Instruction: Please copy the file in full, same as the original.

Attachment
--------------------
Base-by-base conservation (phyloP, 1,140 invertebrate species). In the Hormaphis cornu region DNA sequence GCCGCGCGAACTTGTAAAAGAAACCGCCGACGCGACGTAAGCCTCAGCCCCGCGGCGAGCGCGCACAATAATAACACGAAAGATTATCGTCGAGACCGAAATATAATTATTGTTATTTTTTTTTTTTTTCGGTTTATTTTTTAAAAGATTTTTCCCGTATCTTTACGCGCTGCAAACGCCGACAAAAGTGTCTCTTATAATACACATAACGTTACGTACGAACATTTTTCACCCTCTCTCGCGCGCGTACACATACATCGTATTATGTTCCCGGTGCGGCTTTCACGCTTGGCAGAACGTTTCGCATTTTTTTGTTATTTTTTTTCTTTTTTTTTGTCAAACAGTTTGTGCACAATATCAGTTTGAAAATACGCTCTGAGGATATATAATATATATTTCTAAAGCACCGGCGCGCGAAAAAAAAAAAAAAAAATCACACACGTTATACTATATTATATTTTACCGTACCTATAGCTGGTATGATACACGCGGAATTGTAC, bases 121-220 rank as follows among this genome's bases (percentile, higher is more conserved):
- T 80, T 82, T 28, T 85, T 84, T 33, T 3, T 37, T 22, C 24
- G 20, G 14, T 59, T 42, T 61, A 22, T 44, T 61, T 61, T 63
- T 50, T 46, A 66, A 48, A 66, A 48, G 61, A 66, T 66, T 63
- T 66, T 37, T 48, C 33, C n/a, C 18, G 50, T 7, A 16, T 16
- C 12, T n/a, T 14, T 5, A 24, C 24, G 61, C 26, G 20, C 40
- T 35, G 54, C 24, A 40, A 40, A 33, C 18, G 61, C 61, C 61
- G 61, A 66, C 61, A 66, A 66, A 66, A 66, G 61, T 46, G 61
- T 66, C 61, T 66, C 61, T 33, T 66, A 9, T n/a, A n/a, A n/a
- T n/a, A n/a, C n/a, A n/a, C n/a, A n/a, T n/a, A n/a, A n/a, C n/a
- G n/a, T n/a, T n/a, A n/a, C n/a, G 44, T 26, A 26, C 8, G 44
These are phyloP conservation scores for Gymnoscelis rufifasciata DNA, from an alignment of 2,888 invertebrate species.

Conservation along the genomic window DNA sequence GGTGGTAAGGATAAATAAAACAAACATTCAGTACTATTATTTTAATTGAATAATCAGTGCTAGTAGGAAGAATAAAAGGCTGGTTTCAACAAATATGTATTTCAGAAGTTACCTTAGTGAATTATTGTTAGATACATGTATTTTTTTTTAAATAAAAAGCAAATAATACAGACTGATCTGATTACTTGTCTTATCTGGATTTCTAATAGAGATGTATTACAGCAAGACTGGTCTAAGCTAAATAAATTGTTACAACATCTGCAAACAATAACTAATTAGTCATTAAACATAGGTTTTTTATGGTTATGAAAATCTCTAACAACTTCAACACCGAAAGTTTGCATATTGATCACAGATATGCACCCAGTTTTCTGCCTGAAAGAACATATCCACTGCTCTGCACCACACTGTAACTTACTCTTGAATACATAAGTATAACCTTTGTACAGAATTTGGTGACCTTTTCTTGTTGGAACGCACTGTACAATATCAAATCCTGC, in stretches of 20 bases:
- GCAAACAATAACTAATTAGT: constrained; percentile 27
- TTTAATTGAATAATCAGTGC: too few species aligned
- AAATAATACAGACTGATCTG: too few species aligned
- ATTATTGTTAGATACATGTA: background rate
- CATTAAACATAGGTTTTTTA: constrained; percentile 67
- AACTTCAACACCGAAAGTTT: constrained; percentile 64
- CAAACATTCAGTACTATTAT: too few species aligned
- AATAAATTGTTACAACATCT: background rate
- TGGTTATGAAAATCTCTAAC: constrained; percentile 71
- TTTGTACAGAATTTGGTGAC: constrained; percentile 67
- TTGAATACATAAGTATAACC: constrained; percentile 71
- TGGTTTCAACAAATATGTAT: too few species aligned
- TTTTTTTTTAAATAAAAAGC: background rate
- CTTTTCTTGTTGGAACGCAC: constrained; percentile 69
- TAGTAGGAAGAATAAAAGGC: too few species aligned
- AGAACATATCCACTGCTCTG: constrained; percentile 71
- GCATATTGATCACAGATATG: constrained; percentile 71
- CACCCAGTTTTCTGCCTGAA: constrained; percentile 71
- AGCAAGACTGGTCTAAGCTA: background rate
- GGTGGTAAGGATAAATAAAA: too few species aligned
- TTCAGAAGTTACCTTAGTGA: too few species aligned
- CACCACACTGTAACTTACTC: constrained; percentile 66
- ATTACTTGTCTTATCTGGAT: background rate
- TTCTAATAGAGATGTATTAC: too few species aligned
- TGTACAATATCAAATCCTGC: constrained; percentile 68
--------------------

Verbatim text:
Base-by-base conservation (phyloP, 1,140 invertebrate species). In the Hormaphis cornu region DNA sequence GCCGCGCGAACTTGTAAAAGAAACCGCCGACGCGACGTAAGCCTCAGCCCCGCGGCGAGCGCGCACAATAATAACACGAAAGATTATCGTCGAGACCGAAATATAATTATTGTTATTTTTTTTTTTTTTCGGTTTATTTTTTAAAAGATTTTTCCCGTATCTTTACGCGCTGCAAACGCCGACAAAAGTGTCTCTTATAATACACATAACGTTACGTACGAACATTTTTCACCCTCTCTCGCGCGCGTACACATACATCGTATTATGTTCCCGGTGCGGCTTTCACGCTTGGCAGAACGTTTCGCATTTTTTTGTTATTTTTTTTCTTTTTTTTTGTCAAACAGTTTGTGCACAATATCAGTTTGAAAATACGCTCTGAGGATATATAATATATATTTCTAAAGCACCGGCGCGCGAAAAAAAAAAAAAAAAATCACACACGTTATACTATATTATATTTTACCGTACCTATAGCTGGTATGATACACGCGGAATTGTAC, bases 121-220 rank as follows among this genome's bases (percentile, higher is more conserved):
- T 80, T 82, T 28, T 85, T 84, T 33, T 3, T 37, T 22, C 24
- G 20, G 14, T 59, T 42, T 61, A 22, T 44, T 61, T 61, T 63
- T 50, T 46, A 66, A 48, A 66, A 48, G 61, A 66, T 66, T 63
- T 66, T 37, T 48, C 33, C n/a, C 18, G 50, T 7, A 16, T 16
- C 12, T n/a, T 14, T 5, A 24, C 24, G 61, C 26, G 20, C 40
- T 35, G 54, C 24, A 40, A 40, A 33, C 18, G 61, C 61, C 61
- G 61, A 66, C 61, A 66, A 66, A 66, A 66, G 61, T 46, G 61
- T 66, C 61, T 66, C 61, T 33, T 66, A 9, T n/a, A n/a, A n/a
- T n/a, A n/a, C n/a, A n/a, C n/a, A n/a, T n/a, A n/a, A n/a, C n/a
- G n/a, T n/a, T n/a, A n/a, C n/a, G 44, T 26, A 26, C 8, G 44
These are phyloP conservation scores for Gymnoscelis rufifasciata DNA, from an alignment of 2,888 invertebrate species.

Conservation along the genomic window DNA sequence GGTGGTAAGGATAAATAAAACAAACATTCAGTACTATTATTTTAATTGAATAATCAGTGCTAGTAGGAAGAATAAAAGGCTGGTTTCAACAAATATGTATTTCAGAAGTTACCTTAGTGAATTATTGTTAGATACATGTATTTTTTTTTAAATAAAAAGCAAATAATACAGACTGATCTGATTACTTGTCTTATCTGGATTTCTAATAGAGATGTATTACAGCAAGACTGGTCTAAGCTAAATAAATTGTTACAACATCTGCAAACAATAACTAATTAGTCATTAAACATAGGTTTTTTATGGTTATGAAAATCTCTAACAACTTCAACACCGAAAGTTTGCATATTGATCACAGATATGCACCCAGTTTTCTGCCTGAAAGAACATATCCACTGCTCTGCACCACACTGTAACTTACTCTTGAATACATAAGTATAACCTTTGTACAGAATTTGGTGACCTTTTCTTGTTGGAACGCACTGTACAATATCAAATCCTGC, in stretches of 20 bases:
- GCAAACAATAACTAATTAGT: constrained; percentile 27
- TTTAATTGAATAATCAGTGC: too few species aligned
- AAATAATACAGACTGATCTG: too few species aligned
- ATTATTGTTAGATACATGTA: background rate
- CATTAAACATAGGTTTTTTA: constrained; percentile 67
- AACTTCAACACCGAAAGTTT: constrained; percentile 64
- CAAACATTCAGTACTATTAT: too few species aligned
- AATAAATTGTTACAACATCT: background rate
- TGGTTATGAAAATCTCTAAC: constrained; percentile 71
- TTTGTACAGAATTTGGTGAC: constrained; percentile 67
- TTGAATACATAAGTATAACC: constrained; percentile 71
- TGGTTTCAACAAATATGTAT: too few species aligned
- TTTTTTTTTAAATAAAAAGC: background rate
- CTTTTCTTGTTGGAACGCAC: constrained; percentile 69
- TAGTAGGAAGAATAAAAGGC: too few species aligned
- AGAACATATCCACTGCTCTG: constrained; percentile 71
- GCATATTGATCACAGATATG: constrained; percentile 71
- CACCCAGTTTTCTGCCTGAA: constrained; percentile 71
- AGCAAGACTGGTCTAAGCTA: background rate
- GGTGGTAAGGATAAATAAAA: too few species aligned
- TTCAGAAGTTACCTTAGTGA: too few species aligned
- CACCACACTGTAACTTACTC: constrained; percentile 66
- ATTACTTGTCTTATCTGGAT: background rate
- TTCTAATAGAGATGTATTAC: too few species aligned
- TGTACAATATCAAATCCTGC: constrained; percentile 68